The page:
• Tessa Lau

How Dusty Got Its Name



Sit back, grab a cup of coffee, and let me tell you the story of how we came to be named Dusty Robotics.


The time was June 2018. I had been unemployed for three months. I had learned to call myself “independent” (i.e. not affiliated with a company) which kind of had a nice ring to it. I had talked to a number of VCs, each time getting better at telling my story of leveraging my robotics CTO experience into founding a new venture in construction robotics. I discovered that the shorthand VCs use to describe a founder’s affiliation before they’ve formed a company is “NewCo”.


Tessa (NewCo) scheduled a lot of meetings with folks from the construction industry who were willing to spend time talking to a noob. I’d like to believe that my track record as a robotics entrepreneur helped me land some of those initial calls. It was always heartwarming when someone recognized my description of Savioke’s hotel-delivery robots. A few people had even seen a Relay in person. Nevertheless I was amazed by how many complete strangers were willing to take a call with me and tell me all about what they did for a living. I will be eternally grateful to everyone who had the patience to speak with me during those early days.


Some folks were even generous enough to offer up a tour of their jobsites. So I bought a hard hat and steel-toed boots, and drove around to different sites in the Bay Area. I even splurged on a plane ticket to San Diego, where a big homebuilder showed me single-family homes in all different stages of construction.


By summer, I had evaluated and discarded several product ideas, testing value hypotheses with all the people I was talking to. The data converged to two main ideas (materials handling and jobsite cleanup), with neither one being a clear winner. With no better idea in sight, we were leaning towards starting with jobsite cleanup.


It was at this point that our lead investor offered to send us a term sheet. I was blown away that he was willing to invest so early, when we hadn’t even settled on a product idea yet. He’d been following my progress as I dug into construction and quickly surpassed his knowledge of the industry. I discussed the terms with my co-founder and several close friends, and decided to accept the term sheet.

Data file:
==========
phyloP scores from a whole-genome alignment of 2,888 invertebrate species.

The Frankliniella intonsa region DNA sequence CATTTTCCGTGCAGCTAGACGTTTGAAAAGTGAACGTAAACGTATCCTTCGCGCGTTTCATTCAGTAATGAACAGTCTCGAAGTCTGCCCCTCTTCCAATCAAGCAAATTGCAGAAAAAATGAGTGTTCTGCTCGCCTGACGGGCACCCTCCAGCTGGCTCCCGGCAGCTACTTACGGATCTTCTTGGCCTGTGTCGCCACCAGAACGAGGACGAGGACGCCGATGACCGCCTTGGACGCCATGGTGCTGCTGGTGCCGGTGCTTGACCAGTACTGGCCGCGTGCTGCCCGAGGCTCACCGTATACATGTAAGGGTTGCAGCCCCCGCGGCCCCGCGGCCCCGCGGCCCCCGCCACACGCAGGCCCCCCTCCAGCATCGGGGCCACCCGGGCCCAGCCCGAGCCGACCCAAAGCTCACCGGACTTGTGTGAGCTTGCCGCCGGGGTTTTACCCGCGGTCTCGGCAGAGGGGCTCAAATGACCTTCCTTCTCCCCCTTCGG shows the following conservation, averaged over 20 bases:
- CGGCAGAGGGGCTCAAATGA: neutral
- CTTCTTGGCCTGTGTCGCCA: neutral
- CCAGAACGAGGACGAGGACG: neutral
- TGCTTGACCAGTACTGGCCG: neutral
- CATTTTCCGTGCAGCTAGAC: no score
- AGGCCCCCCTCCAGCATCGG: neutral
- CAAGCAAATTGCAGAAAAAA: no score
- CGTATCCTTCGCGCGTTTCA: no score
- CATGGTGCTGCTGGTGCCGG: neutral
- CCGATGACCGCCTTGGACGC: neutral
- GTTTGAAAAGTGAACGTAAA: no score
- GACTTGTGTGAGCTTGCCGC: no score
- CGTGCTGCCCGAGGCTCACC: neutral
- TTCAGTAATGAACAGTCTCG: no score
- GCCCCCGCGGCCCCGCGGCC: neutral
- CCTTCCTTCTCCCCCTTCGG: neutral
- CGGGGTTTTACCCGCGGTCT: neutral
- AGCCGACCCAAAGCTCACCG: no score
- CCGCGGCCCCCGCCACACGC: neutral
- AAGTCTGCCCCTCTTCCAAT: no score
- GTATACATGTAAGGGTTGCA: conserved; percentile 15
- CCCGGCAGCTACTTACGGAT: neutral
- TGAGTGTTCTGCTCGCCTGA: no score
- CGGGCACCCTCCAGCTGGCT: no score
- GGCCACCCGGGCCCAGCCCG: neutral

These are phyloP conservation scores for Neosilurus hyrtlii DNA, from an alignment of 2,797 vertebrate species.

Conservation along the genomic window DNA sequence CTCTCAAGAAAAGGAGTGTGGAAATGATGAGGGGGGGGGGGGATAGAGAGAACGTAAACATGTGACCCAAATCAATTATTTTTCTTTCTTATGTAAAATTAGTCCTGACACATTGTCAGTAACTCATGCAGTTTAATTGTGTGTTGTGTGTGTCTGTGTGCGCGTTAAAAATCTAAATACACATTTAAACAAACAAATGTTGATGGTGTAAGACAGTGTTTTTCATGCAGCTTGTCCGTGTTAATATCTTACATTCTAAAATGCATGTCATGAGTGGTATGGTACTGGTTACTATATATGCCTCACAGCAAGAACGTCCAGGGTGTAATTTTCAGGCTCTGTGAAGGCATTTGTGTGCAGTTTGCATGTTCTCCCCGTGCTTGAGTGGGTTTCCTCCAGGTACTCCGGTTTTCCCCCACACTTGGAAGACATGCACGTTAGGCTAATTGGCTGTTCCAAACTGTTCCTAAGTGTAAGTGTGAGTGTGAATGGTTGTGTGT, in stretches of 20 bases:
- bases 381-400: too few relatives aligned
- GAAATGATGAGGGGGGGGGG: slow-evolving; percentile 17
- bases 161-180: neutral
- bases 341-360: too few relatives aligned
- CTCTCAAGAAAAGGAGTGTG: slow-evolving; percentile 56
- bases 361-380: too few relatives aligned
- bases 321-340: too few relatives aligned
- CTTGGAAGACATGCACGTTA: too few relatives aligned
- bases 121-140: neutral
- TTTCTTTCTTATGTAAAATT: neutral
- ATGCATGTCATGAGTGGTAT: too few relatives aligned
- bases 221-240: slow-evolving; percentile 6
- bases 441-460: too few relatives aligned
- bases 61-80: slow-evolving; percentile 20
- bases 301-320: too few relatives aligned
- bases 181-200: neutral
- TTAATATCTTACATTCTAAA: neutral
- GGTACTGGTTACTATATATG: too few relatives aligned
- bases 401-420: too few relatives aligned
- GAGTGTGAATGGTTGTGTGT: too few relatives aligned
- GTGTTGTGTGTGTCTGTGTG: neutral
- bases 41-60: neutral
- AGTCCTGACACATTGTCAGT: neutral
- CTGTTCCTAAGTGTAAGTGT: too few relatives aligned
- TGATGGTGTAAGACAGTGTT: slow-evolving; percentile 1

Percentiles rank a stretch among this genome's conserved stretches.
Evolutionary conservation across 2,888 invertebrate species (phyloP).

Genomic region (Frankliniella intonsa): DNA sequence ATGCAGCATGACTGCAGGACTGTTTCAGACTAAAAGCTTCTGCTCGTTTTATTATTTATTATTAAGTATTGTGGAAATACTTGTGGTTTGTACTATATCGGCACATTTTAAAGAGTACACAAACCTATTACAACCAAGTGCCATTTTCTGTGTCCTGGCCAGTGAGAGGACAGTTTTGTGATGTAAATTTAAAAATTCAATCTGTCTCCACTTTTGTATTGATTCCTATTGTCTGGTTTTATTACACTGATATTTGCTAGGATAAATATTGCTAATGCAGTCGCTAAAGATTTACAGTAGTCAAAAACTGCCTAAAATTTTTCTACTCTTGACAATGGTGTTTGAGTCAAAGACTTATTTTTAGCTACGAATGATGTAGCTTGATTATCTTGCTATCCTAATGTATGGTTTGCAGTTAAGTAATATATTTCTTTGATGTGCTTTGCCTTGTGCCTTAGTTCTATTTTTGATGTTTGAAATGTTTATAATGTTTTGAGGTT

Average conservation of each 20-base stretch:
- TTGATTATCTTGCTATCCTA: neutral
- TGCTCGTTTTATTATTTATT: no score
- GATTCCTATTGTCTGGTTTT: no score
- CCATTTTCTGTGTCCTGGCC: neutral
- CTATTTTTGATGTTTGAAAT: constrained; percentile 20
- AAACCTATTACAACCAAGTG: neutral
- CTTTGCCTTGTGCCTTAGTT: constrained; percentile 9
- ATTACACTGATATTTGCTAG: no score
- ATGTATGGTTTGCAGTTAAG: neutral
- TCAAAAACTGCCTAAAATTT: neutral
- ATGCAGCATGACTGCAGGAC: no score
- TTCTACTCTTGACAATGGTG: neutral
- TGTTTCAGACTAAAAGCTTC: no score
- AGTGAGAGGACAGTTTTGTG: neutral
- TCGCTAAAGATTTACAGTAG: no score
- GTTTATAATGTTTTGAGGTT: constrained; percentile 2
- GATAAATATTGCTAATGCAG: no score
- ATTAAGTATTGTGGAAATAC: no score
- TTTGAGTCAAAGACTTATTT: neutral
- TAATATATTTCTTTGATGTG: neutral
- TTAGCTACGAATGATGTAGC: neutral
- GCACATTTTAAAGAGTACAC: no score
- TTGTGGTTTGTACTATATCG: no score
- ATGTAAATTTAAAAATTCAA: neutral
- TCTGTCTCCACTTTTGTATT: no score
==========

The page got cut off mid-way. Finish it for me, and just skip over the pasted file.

There was just one catch: before he could officially send us a term sheet, we needed to have a name for our company! “NewCo” would have to be officially incorporated in Delaware before it could receive a term sheet. The clock was ticking on that offer to invest, so we didn’t have a lot of time to decide.


My co-founder and I put together a spreadsheet with some company name ideas and asked a few friends for ideas. We started with relevant concepts, like “productivity”, “safety”, “cleanliness”, and “integrity”. We proposed candidate names and spoke them aloud to each other to see how they sounded. (One of the lessons learned from Savioke was that we shouldn’t choose a name that is difficult to pronounce, hard to spell, or challenging to communicate at a noisy conference!) I also checked that each of the domain names were still available.


After a week we had narrowed it down to a few top choices:

  • Integral Robotics: we wanted our product to become a core part of the construction process. We also liked the math connotation.

  • Task Robotics: this would emphasize that our robots are performing tasks, not jobs. Our vision is to take on more and more tasks at the construction site over time.

  • Jobsite Robotics: our robots would be out on construction jobsites, doing useful work. I pictured our branded van pulling up to a job site and unloading our robots, with this logo prominently displayed on the side of the van. Anyone not in the industry would quickly understand what our company does.

  • Dusty Robotics: our robots would have to work in the dusty, dirty environment of a construction jobsite. At the time, we even imagined our first product might be a cleanup robot that swept away all that dust.

To help us choose, I leveraged my newfound construction network and called up a few people to get their impression of each of the various names. Did the name “Integral” mean to them what it meant to me? Would “Jobsite Robotics” give off the professional vibe we wanted? Would they find the term “Dusty” offensive, implying that they, or their industry, is unclean?


The votes were all over the place, with no clear winner. “Jobsite Robotics” pulled in the most votes, but it still felt too sterile to me. The more I considered it, the more I loved the personality of “Dusty Robotics”. It conveys that we know what we’re getting into, but we also don’t take ourselves too seriously. We’re willing to call ourselves “Dusty” and we take pride in that.


The more we use our name, the happier I am that we chose it. It’s unique, memorable, and hard to get wrong (although a few people have called us Dirty Robotics). We’ve since shifted our focus away from cleanup, but the environment remains dusty. Our customers are excited to work with Dusty Robotics on pilots and field tests.


Like what you see? Team Dusty is growing. Check out our careers page for more.

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